Previously unknown dinosaur species found in storage

Paleontologists at the University of Tübingen in southern Germany have discovered a previously unknown dinosaur species in the university’s Paleontological Collection. It is not a plateosaurus, as it was originally labelled, but a whole new genus and species:  Tuebingosaurus maierfritzorum. It is similar to long-necked herbivorous sauropods and lived 203 to 211 million years ago.

The specimen was unearthed in the Obere Mühle outcropping of the Trossingen Formation on the edge of the Swabian Jura near Tübingen in 1922. The hindquarters of a skeleton were found in the same geological layer as many specimens of a plateosaurus, a long-necked bipedal herbivore that roamed central Europe around 205 million years ago. Because of the other finds and because the taxonomy of this genus can be ambiguous to determine, the partial skeleton was also categorized as a plateosaurus and placed in storage in the Paleontological Collection of the University of Tübingen.

The university collection is one of the largest in Europe, but it has not been widely studied and given how much dinosaur classifications have evolved in the past decades, the specimens were in need of a new in-depth examination. Paleontologists Dr. Omar Rafael Regalado Fernandez and Dr. Ingmar Werneburg embarked on a large-scale project to re-examine all of the bones in the collection.

When re-analyzing a skeleton found in Trossingen in 1922, of which mainly the rear part of the body is preserved, Regalado Fernandez and Werneburg found that many bones did not correspond to those of a typical plateosaur. The partial skeleton showed, among other things, a broader and more powerfully built hip with fused sacral vertebrae and unusually large and robust long bones – both of which indicate four-legged locomotion. This is in contrast to the plateosaurs, which also resembled the long-necked Jurassic sauropods, but were probably still bipedal.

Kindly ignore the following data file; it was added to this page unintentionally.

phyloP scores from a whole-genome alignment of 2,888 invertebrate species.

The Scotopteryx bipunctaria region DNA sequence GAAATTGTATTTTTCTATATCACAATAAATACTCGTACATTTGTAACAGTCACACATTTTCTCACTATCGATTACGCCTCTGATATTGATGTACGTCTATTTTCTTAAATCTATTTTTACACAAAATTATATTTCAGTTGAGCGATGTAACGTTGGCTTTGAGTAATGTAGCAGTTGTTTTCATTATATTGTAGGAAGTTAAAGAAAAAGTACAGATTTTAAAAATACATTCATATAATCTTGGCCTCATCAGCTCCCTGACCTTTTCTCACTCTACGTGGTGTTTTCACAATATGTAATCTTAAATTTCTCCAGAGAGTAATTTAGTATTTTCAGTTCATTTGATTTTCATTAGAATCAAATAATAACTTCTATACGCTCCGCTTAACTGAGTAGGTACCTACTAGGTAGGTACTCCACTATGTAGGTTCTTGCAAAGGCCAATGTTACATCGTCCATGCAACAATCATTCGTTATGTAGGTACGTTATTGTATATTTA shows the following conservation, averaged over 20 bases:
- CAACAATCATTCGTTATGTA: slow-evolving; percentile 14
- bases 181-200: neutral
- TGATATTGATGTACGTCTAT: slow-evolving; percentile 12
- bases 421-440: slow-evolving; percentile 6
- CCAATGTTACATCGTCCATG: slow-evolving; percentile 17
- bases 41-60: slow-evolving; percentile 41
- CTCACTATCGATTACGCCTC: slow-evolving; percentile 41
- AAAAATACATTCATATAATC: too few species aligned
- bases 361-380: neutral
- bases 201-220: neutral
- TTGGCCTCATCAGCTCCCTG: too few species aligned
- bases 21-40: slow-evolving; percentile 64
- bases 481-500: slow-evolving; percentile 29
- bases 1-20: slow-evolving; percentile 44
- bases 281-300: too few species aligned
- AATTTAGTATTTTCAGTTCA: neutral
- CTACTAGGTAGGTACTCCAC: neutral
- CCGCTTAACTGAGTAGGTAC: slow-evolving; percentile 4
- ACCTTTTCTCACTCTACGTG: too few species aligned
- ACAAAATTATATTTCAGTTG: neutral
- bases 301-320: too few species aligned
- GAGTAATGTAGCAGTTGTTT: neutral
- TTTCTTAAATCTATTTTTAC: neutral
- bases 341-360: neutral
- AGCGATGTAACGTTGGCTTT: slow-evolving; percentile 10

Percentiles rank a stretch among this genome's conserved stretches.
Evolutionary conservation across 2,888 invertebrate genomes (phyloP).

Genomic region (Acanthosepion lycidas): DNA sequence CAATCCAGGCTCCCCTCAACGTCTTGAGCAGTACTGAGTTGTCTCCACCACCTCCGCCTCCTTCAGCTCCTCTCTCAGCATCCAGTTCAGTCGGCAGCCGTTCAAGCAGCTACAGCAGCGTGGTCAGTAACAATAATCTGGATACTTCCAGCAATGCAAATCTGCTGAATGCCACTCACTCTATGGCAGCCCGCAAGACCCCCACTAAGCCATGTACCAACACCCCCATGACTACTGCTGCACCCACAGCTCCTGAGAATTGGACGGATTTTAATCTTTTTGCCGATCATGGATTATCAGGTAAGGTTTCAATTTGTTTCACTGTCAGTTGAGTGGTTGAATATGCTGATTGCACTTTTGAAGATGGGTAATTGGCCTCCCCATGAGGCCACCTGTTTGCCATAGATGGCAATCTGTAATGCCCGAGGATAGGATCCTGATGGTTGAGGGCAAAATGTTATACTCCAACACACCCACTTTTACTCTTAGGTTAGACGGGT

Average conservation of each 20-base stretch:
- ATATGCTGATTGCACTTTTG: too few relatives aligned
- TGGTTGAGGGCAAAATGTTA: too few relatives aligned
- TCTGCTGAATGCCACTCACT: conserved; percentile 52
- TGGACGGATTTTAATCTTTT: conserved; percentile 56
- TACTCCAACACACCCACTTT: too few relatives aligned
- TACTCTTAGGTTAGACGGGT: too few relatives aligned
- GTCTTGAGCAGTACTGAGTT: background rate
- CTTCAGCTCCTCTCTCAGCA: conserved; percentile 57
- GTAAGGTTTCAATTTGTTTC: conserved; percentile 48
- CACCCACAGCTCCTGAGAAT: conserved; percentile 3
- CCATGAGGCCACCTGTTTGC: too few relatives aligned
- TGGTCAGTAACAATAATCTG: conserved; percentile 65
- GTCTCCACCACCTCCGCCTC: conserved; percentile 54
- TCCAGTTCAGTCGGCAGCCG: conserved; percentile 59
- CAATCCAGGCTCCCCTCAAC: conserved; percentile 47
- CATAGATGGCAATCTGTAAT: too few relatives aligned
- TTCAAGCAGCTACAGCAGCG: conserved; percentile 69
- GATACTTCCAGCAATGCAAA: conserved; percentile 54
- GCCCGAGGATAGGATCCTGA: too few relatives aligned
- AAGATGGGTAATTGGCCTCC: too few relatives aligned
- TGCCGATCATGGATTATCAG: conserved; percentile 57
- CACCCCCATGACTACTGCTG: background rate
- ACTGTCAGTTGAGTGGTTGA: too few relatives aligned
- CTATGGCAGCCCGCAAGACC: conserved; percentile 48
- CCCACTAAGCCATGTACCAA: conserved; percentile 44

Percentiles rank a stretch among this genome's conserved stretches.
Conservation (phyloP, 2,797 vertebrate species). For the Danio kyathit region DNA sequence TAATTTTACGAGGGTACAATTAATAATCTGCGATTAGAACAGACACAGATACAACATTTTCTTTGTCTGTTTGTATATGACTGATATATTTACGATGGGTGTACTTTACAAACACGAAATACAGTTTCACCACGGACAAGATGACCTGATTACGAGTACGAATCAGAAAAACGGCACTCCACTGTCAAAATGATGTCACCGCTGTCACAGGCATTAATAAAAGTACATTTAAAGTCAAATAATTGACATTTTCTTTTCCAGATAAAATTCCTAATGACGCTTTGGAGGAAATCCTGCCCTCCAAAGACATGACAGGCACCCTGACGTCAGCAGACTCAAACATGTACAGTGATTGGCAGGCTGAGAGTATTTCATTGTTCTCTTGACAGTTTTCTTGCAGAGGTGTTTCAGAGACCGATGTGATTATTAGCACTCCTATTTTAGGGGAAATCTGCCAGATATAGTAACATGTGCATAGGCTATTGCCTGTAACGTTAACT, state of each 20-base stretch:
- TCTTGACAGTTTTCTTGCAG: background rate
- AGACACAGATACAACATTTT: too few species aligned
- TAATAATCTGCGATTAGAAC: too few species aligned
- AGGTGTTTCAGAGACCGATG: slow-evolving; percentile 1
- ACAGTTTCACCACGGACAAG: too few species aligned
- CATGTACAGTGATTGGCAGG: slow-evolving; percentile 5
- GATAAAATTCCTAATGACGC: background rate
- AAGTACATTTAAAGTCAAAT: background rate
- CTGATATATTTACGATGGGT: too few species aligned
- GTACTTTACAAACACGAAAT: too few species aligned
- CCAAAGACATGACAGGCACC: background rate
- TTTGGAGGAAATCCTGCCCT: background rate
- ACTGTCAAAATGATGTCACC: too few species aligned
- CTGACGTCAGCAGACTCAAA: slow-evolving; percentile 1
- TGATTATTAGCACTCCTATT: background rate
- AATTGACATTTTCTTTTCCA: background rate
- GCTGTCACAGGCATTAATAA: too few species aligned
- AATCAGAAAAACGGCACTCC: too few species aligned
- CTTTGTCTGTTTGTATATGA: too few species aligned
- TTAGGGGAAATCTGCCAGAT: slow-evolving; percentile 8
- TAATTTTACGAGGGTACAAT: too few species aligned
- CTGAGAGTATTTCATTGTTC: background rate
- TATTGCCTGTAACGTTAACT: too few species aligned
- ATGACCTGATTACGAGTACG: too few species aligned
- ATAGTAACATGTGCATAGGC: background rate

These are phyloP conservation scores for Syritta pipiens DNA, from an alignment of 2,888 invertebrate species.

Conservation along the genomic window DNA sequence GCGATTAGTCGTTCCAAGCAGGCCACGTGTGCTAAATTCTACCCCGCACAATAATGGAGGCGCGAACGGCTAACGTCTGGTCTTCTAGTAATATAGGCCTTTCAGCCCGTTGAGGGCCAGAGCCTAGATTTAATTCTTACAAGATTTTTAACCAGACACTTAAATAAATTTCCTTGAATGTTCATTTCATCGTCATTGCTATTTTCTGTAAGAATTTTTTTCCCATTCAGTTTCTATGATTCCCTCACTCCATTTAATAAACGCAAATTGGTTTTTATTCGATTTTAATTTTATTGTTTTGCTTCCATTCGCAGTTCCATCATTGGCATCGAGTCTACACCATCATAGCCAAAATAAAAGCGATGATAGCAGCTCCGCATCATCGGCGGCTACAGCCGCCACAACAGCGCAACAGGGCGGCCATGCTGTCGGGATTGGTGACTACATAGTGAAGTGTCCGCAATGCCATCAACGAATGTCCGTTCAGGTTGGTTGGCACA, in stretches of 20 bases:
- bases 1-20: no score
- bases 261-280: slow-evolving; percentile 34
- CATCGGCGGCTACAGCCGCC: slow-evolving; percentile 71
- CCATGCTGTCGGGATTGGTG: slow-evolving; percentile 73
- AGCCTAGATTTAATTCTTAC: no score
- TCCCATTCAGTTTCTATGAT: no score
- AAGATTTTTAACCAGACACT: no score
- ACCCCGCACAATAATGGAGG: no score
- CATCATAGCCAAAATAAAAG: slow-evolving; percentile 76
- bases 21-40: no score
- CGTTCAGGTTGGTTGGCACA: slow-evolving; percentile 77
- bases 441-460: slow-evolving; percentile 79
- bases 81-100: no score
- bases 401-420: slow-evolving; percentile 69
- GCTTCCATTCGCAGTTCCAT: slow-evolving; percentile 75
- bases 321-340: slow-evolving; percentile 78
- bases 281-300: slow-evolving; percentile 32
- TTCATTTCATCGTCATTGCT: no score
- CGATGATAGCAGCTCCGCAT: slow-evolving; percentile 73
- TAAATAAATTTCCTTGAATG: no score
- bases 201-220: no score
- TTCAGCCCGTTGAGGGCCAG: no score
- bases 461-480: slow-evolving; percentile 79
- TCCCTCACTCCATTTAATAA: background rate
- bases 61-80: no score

After a detailed comparison of all anatomical features, the scientists reassigned the partial skeleton from Trossingen to the dinosaur family tree and found that they had discovered a previously unknown species and genus. Tuebingosaurus maierfritzorum was most likely already a quadruped and therefore much more closely related to the large sauropods that appeared later, such as Brachiosaurus or Diplodocus , than to the plateosaurs. The surrounding sedimentary rock and the preservation of the bones suggest that the found Tuebingosaurussank in a swampy area and died. The bones on the left side of the body were probably exposed to the elements on the surface for a number of years.

“Its genus name, Tuebingosaurus , is a homage to our beautiful university town and its residents,” says Werneburg. The species name maierfritzorum is used to honor the two German zoologists Professor Wolfgang Maier from Tübingen and Professor Uwe Fritz from the Senckenberg Natural History Collections in Dresden.

All of the parts of the skeleton, previously stored separately, have now been reunited and are on view in two display cabinets. The study has been published in the journal Vertebrate Zoology and can be read in its entirety here.

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